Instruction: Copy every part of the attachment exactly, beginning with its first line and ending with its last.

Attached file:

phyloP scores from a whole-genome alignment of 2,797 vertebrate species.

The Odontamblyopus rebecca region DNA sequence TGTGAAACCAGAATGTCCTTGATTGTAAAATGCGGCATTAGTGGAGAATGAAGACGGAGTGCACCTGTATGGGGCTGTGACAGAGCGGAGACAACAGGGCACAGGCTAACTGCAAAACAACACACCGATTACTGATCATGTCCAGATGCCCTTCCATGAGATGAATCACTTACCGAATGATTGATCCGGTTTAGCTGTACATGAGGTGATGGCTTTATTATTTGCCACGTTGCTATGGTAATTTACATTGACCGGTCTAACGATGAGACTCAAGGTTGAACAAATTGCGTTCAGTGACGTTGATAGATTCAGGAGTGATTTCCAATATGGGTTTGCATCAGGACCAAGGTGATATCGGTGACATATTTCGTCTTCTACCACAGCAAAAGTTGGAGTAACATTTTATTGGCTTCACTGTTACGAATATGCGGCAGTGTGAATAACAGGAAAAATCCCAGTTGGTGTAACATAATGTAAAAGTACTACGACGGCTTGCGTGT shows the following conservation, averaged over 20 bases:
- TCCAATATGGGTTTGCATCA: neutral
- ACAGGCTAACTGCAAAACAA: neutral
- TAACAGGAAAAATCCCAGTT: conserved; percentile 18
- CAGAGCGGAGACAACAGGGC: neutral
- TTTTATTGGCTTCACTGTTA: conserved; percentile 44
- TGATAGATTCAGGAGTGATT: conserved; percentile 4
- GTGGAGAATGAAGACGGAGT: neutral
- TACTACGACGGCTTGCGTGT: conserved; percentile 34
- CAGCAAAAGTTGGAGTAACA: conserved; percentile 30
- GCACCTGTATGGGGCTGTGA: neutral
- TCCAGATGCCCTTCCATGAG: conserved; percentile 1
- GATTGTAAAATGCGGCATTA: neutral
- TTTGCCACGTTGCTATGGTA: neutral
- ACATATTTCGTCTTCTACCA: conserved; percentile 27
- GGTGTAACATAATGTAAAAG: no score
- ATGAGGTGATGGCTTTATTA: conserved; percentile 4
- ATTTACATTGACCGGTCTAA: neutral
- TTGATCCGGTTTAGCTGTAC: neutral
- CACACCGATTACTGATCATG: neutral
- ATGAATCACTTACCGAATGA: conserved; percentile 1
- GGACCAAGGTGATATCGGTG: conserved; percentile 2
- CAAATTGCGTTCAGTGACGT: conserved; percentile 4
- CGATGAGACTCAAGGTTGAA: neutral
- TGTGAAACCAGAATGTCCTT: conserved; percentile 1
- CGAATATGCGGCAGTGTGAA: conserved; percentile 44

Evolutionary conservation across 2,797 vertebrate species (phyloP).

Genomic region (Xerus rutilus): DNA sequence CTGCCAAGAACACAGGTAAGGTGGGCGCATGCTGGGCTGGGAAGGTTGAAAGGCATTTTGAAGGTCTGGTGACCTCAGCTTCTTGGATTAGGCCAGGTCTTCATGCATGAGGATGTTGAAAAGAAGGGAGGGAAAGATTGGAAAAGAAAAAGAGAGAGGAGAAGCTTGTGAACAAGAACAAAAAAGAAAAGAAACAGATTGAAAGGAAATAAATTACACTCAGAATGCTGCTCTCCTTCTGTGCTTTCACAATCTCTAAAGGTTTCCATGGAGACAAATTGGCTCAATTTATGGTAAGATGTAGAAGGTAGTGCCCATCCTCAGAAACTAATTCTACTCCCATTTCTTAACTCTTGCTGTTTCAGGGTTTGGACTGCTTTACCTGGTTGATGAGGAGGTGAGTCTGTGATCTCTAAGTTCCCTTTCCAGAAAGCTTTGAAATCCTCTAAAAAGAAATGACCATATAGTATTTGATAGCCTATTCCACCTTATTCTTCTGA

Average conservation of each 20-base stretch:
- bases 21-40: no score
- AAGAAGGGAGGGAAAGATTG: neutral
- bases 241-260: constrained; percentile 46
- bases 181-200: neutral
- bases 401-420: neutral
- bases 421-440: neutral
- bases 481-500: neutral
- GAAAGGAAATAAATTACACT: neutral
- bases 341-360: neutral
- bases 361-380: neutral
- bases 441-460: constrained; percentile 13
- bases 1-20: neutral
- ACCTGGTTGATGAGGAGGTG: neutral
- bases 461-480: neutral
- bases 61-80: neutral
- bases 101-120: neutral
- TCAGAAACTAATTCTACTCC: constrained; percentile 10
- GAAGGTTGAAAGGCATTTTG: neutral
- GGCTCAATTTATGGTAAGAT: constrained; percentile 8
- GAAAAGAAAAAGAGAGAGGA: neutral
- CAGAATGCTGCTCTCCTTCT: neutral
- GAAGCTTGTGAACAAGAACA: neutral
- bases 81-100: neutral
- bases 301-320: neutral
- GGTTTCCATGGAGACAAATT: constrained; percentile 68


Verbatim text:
phyloP scores from a whole-genome alignment of 2,797 vertebrate species.

The Odontamblyopus rebecca region DNA sequence TGTGAAACCAGAATGTCCTTGATTGTAAAATGCGGCATTAGTGGAGAATGAAGACGGAGTGCACCTGTATGGGGCTGTGACAGAGCGGAGACAACAGGGCACAGGCTAACTGCAAAACAACACACCGATTACTGATCATGTCCAGATGCCCTTCCATGAGATGAATCACTTACCGAATGATTGATCCGGTTTAGCTGTACATGAGGTGATGGCTTTATTATTTGCCACGTTGCTATGGTAATTTACATTGACCGGTCTAACGATGAGACTCAAGGTTGAACAAATTGCGTTCAGTGACGTTGATAGATTCAGGAGTGATTTCCAATATGGGTTTGCATCAGGACCAAGGTGATATCGGTGACATATTTCGTCTTCTACCACAGCAAAAGTTGGAGTAACATTTTATTGGCTTCACTGTTACGAATATGCGGCAGTGTGAATAACAGGAAAAATCCCAGTTGGTGTAACATAATGTAAAAGTACTACGACGGCTTGCGTGT shows the following conservation, averaged over 20 bases:
- TCCAATATGGGTTTGCATCA: neutral
- ACAGGCTAACTGCAAAACAA: neutral
- TAACAGGAAAAATCCCAGTT: conserved; percentile 18
- CAGAGCGGAGACAACAGGGC: neutral
- TTTTATTGGCTTCACTGTTA: conserved; percentile 44
- TGATAGATTCAGGAGTGATT: conserved; percentile 4
- GTGGAGAATGAAGACGGAGT: neutral
- TACTACGACGGCTTGCGTGT: conserved; percentile 34
- CAGCAAAAGTTGGAGTAACA: conserved; percentile 30
- GCACCTGTATGGGGCTGTGA: neutral
- TCCAGATGCCCTTCCATGAG: conserved; percentile 1
- GATTGTAAAATGCGGCATTA: neutral
- TTTGCCACGTTGCTATGGTA: neutral
- ACATATTTCGTCTTCTACCA: conserved; percentile 27
- GGTGTAACATAATGTAAAAG: no score
- ATGAGGTGATGGCTTTATTA: conserved; percentile 4
- ATTTACATTGACCGGTCTAA: neutral
- TTGATCCGGTTTAGCTGTAC: neutral
- CACACCGATTACTGATCATG: neutral
- ATGAATCACTTACCGAATGA: conserved; percentile 1
- GGACCAAGGTGATATCGGTG: conserved; percentile 2
- CAAATTGCGTTCAGTGACGT: conserved; percentile 4
- CGATGAGACTCAAGGTTGAA: neutral
- TGTGAAACCAGAATGTCCTT: conserved; percentile 1
- CGAATATGCGGCAGTGTGAA: conserved; percentile 44

Evolutionary conservation across 2,797 vertebrate species (phyloP).

Genomic region (Xerus rutilus): DNA sequence CTGCCAAGAACACAGGTAAGGTGGGCGCATGCTGGGCTGGGAAGGTTGAAAGGCATTTTGAAGGTCTGGTGACCTCAGCTTCTTGGATTAGGCCAGGTCTTCATGCATGAGGATGTTGAAAAGAAGGGAGGGAAAGATTGGAAAAGAAAAAGAGAGAGGAGAAGCTTGTGAACAAGAACAAAAAAGAAAAGAAACAGATTGAAAGGAAATAAATTACACTCAGAATGCTGCTCTCCTTCTGTGCTTTCACAATCTCTAAAGGTTTCCATGGAGACAAATTGGCTCAATTTATGGTAAGATGTAGAAGGTAGTGCCCATCCTCAGAAACTAATTCTACTCCCATTTCTTAACTCTTGCTGTTTCAGGGTTTGGACTGCTTTACCTGGTTGATGAGGAGGTGAGTCTGTGATCTCTAAGTTCCCTTTCCAGAAAGCTTTGAAATCCTCTAAAAAGAAATGACCATATAGTATTTGATAGCCTATTCCACCTTATTCTTCTGA

Average conservation of each 20-base stretch:
- bases 21-40: no score
- AAGAAGGGAGGGAAAGATTG: neutral
- bases 241-260: constrained; percentile 46
- bases 181-200: neutral
- bases 401-420: neutral
- bases 421-440: neutral
- bases 481-500: neutral
- GAAAGGAAATAAATTACACT: neutral
- bases 341-360: neutral
- bases 361-380: neutral
- bases 441-460: constrained; percentile 13
- bases 1-20: neutral
- ACCTGGTTGATGAGGAGGTG: neutral
- bases 461-480: neutral
- bases 61-80: neutral
- bases 101-120: neutral
- TCAGAAACTAATTCTACTCC: constrained; percentile 10
- GAAGGTTGAAAGGCATTTTG: neutral
- GGCTCAATTTATGGTAAGAT: constrained; percentile 8
- GAAAAGAAAAAGAGAGAGGA: neutral
- CAGAATGCTGCTCTCCTTCT: neutral
- GAAGCTTGTGAACAAGAACA: neutral
- bases 81-100: neutral
- bases 301-320: neutral
- GGTTTCCATGGAGACAAATT: constrained; percentile 68